Coronavirus resists surfaces and objects: Dr. Burioni clarifies the doubts


Roberto Burioni (is an Italian physician and Professor of Microbiology and Virology in Milan, Italy) interviewed by Fabio Fazio, asked one of the most common and worrying questions.

Beyond the symptoms, in fact, people wonder if, by touching surfaces and objects, they can contract the virus.

The answer is yes: a study has shown, in fact, that the virus sticks to surfaces and its duration varies according to the material.

The test was carried out on four materials: copper, cardboard, plastic and steel. The result was this: on copper it lasts very little, on cardboard one day, on plastic two days and, finally, on steel three.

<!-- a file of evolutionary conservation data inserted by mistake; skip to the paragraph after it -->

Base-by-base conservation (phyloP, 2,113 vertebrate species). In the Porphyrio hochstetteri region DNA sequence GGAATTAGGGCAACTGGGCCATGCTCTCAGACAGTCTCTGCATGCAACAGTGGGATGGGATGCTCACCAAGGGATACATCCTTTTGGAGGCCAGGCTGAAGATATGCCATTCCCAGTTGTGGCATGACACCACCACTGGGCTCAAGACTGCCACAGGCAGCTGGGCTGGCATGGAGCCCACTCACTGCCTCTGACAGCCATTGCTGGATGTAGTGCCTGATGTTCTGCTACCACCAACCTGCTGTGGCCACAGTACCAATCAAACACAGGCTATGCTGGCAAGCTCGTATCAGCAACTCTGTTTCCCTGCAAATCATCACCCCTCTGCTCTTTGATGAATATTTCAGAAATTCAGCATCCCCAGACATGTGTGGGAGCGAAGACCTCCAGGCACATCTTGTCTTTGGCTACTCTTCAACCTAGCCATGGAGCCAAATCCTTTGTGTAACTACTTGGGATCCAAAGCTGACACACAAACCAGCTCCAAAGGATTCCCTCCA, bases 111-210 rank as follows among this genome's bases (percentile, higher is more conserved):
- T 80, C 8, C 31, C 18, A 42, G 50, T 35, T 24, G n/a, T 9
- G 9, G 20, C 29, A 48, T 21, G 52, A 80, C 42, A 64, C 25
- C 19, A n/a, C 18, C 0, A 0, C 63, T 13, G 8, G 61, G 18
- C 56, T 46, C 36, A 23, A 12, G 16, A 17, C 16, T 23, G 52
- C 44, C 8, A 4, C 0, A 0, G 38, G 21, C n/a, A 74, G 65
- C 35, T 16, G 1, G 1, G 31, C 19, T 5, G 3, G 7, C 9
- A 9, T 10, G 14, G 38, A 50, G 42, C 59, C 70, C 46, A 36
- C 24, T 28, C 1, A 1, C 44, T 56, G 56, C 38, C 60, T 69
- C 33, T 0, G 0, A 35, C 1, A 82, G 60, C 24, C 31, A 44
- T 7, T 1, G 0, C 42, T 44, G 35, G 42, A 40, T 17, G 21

If the surfaces in question are dirty, then, the virus has even more grip and durability. An answer that raises some more concerns, especially considering that, when shopping, these materials are present in common supermarkets: milk and plastic food packaging are an example.

In this sense, Burioni advises not only to clean them with normal sanitizers, but to wash your hands immediately after touching them (also with normal soap, being the virus labile) to avoid the risk of contagion.

H/:T: Il Fatto Nisseno

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